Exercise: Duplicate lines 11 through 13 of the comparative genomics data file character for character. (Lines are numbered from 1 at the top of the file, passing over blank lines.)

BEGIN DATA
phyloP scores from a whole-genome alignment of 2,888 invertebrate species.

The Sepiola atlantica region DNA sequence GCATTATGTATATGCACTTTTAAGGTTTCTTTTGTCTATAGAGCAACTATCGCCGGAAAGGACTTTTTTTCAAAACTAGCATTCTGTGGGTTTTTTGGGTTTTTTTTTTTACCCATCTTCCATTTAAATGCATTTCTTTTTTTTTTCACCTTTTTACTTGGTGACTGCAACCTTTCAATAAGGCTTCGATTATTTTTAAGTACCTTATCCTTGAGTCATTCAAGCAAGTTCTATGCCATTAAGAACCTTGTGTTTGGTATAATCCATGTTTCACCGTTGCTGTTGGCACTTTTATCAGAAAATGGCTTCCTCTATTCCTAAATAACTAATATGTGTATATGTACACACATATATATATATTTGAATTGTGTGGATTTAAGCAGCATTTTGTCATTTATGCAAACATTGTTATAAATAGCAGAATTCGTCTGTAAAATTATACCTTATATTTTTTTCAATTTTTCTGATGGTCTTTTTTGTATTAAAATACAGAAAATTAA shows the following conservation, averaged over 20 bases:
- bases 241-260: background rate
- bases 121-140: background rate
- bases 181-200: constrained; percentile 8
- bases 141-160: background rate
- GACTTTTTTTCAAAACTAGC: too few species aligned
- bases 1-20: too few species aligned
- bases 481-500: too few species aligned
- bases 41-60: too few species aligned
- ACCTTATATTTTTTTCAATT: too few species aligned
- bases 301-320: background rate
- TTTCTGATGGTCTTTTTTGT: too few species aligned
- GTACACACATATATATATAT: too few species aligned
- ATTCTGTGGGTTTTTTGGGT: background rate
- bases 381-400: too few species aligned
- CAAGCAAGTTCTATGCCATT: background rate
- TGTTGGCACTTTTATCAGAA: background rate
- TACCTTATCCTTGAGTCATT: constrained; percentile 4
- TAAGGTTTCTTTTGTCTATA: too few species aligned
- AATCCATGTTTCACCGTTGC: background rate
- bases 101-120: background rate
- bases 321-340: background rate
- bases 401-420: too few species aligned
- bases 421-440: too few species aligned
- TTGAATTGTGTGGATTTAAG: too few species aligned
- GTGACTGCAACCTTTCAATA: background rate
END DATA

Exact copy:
- ACCTTATATTTTTTTCAATT: too few species aligned
- bases 301-320: background rate
- TTTCTGATGGTCTTTTTTGT: too few species aligned